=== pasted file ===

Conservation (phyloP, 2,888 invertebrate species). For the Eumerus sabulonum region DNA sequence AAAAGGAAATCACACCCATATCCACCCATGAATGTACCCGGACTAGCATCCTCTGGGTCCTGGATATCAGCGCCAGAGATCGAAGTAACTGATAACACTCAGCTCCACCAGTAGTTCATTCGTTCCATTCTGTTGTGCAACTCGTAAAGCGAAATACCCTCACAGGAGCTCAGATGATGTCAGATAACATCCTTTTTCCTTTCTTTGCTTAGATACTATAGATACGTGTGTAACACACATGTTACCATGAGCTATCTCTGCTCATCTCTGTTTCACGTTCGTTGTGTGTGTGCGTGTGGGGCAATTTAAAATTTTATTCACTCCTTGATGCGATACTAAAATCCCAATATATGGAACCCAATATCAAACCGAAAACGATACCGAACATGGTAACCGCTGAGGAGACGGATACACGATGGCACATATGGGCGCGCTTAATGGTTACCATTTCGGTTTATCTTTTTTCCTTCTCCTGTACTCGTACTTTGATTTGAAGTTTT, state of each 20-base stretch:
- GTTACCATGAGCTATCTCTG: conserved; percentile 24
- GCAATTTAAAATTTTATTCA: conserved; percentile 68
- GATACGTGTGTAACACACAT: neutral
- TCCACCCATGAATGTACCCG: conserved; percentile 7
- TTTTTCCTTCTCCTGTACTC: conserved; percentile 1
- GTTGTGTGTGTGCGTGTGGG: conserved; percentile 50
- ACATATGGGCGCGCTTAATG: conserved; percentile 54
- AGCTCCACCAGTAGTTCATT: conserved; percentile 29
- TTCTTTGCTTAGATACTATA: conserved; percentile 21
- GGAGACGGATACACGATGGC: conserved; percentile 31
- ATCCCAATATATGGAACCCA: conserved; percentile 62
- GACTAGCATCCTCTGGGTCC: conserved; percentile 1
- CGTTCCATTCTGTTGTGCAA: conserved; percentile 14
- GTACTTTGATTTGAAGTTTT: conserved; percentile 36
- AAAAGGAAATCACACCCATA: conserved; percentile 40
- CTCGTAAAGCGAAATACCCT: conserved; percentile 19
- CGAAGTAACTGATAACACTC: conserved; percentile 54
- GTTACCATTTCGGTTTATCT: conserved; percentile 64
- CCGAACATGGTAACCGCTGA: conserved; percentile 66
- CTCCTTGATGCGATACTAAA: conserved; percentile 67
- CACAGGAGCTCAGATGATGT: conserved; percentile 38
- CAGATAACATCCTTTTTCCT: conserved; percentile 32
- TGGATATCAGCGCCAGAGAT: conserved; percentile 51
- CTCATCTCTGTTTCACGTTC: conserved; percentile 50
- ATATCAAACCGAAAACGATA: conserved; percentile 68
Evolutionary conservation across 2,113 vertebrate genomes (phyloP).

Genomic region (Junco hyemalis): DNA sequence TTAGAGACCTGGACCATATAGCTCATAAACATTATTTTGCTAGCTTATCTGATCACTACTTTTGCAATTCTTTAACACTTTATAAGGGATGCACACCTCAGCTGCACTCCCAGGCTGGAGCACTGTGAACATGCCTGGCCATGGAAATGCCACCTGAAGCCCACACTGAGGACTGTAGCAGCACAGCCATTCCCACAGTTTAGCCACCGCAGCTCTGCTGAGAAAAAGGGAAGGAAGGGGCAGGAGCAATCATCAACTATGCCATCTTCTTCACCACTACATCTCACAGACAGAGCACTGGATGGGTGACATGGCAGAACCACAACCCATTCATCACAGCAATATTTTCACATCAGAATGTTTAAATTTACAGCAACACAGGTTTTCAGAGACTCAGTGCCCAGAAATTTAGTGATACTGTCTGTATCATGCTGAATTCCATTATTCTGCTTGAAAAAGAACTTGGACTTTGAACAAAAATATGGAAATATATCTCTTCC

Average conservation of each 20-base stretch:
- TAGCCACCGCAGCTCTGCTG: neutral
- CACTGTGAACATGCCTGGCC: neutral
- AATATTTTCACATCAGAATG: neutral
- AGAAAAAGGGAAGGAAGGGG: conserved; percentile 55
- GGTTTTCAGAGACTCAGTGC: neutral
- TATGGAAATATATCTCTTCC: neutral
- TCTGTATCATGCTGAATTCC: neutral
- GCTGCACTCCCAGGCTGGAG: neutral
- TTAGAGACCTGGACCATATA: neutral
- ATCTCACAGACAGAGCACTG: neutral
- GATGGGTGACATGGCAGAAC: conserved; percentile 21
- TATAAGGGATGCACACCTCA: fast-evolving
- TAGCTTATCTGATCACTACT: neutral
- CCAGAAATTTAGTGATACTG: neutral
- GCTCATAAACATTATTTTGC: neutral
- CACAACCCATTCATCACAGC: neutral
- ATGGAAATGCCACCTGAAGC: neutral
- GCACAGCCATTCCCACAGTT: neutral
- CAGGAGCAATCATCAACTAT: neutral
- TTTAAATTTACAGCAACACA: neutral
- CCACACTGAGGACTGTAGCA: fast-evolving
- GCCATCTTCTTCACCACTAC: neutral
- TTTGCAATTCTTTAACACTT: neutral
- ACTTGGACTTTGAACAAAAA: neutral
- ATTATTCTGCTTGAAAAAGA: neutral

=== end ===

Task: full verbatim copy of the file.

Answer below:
Conservation (phyloP, 2,888 invertebrate species). For the Eumerus sabulonum region DNA sequence AAAAGGAAATCACACCCATATCCACCCATGAATGTACCCGGACTAGCATCCTCTGGGTCCTGGATATCAGCGCCAGAGATCGAAGTAACTGATAACACTCAGCTCCACCAGTAGTTCATTCGTTCCATTCTGTTGTGCAACTCGTAAAGCGAAATACCCTCACAGGAGCTCAGATGATGTCAGATAACATCCTTTTTCCTTTCTTTGCTTAGATACTATAGATACGTGTGTAACACACATGTTACCATGAGCTATCTCTGCTCATCTCTGTTTCACGTTCGTTGTGTGTGTGCGTGTGGGGCAATTTAAAATTTTATTCACTCCTTGATGCGATACTAAAATCCCAATATATGGAACCCAATATCAAACCGAAAACGATACCGAACATGGTAACCGCTGAGGAGACGGATACACGATGGCACATATGGGCGCGCTTAATGGTTACCATTTCGGTTTATCTTTTTTCCTTCTCCTGTACTCGTACTTTGATTTGAAGTTTT, state of each 20-base stretch:
- GTTACCATGAGCTATCTCTG: conserved; percentile 24
- GCAATTTAAAATTTTATTCA: conserved; percentile 68
- GATACGTGTGTAACACACAT: neutral
- TCCACCCATGAATGTACCCG: conserved; percentile 7
- TTTTTCCTTCTCCTGTACTC: conserved; percentile 1
- GTTGTGTGTGTGCGTGTGGG: conserved; percentile 50
- ACATATGGGCGCGCTTAATG: conserved; percentile 54
- AGCTCCACCAGTAGTTCATT: conserved; percentile 29
- TTCTTTGCTTAGATACTATA: conserved; percentile 21
- GGAGACGGATACACGATGGC: conserved; percentile 31
- ATCCCAATATATGGAACCCA: conserved; percentile 62
- GACTAGCATCCTCTGGGTCC: conserved; percentile 1
- CGTTCCATTCTGTTGTGCAA: conserved; percentile 14
- GTACTTTGATTTGAAGTTTT: conserved; percentile 36
- AAAAGGAAATCACACCCATA: conserved; percentile 40
- CTCGTAAAGCGAAATACCCT: conserved; percentile 19
- CGAAGTAACTGATAACACTC: conserved; percentile 54
- GTTACCATTTCGGTTTATCT: conserved; percentile 64
- CCGAACATGGTAACCGCTGA: conserved; percentile 66
- CTCCTTGATGCGATACTAAA: conserved; percentile 67
- CACAGGAGCTCAGATGATGT: conserved; percentile 38
- CAGATAACATCCTTTTTCCT: conserved; percentile 32
- TGGATATCAGCGCCAGAGAT: conserved; percentile 51
- CTCATCTCTGTTTCACGTTC: conserved; percentile 50
- ATATCAAACCGAAAACGATA: conserved; percentile 68
Evolutionary conservation across 2,113 vertebrate genomes (phyloP).

Genomic region (Junco hyemalis): DNA sequence TTAGAGACCTGGACCATATAGCTCATAAACATTATTTTGCTAGCTTATCTGATCACTACTTTTGCAATTCTTTAACACTTTATAAGGGATGCACACCTCAGCTGCACTCCCAGGCTGGAGCACTGTGAACATGCCTGGCCATGGAAATGCCACCTGAAGCCCACACTGAGGACTGTAGCAGCACAGCCATTCCCACAGTTTAGCCACCGCAGCTCTGCTGAGAAAAAGGGAAGGAAGGGGCAGGAGCAATCATCAACTATGCCATCTTCTTCACCACTACATCTCACAGACAGAGCACTGGATGGGTGACATGGCAGAACCACAACCCATTCATCACAGCAATATTTTCACATCAGAATGTTTAAATTTACAGCAACACAGGTTTTCAGAGACTCAGTGCCCAGAAATTTAGTGATACTGTCTGTATCATGCTGAATTCCATTATTCTGCTTGAAAAAGAACTTGGACTTTGAACAAAAATATGGAAATATATCTCTTCC

Average conservation of each 20-base stretch:
- TAGCCACCGCAGCTCTGCTG: neutral
- CACTGTGAACATGCCTGGCC: neutral
- AATATTTTCACATCAGAATG: neutral
- AGAAAAAGGGAAGGAAGGGG: conserved; percentile 55
- GGTTTTCAGAGACTCAGTGC: neutral
- TATGGAAATATATCTCTTCC: neutral
- TCTGTATCATGCTGAATTCC: neutral
- GCTGCACTCCCAGGCTGGAG: neutral
- TTAGAGACCTGGACCATATA: neutral
- ATCTCACAGACAGAGCACTG: neutral
- GATGGGTGACATGGCAGAAC: conserved; percentile 21
- TATAAGGGATGCACACCTCA: fast-evolving
- TAGCTTATCTGATCACTACT: neutral
- CCAGAAATTTAGTGATACTG: neutral
- GCTCATAAACATTATTTTGC: neutral
- CACAACCCATTCATCACAGC: neutral
- ATGGAAATGCCACCTGAAGC: neutral
- GCACAGCCATTCCCACAGTT: neutral
- CAGGAGCAATCATCAACTAT: neutral
- TTTAAATTTACAGCAACACA: neutral
- CCACACTGAGGACTGTAGCA: fast-evolving
- GCCATCTTCTTCACCACTAC: neutral
- TTTGCAATTCTTTAACACTT: neutral
- ACTTGGACTTTGAACAAAAA: neutral
- ATTATTCTGCTTGAAAAAGA: neutral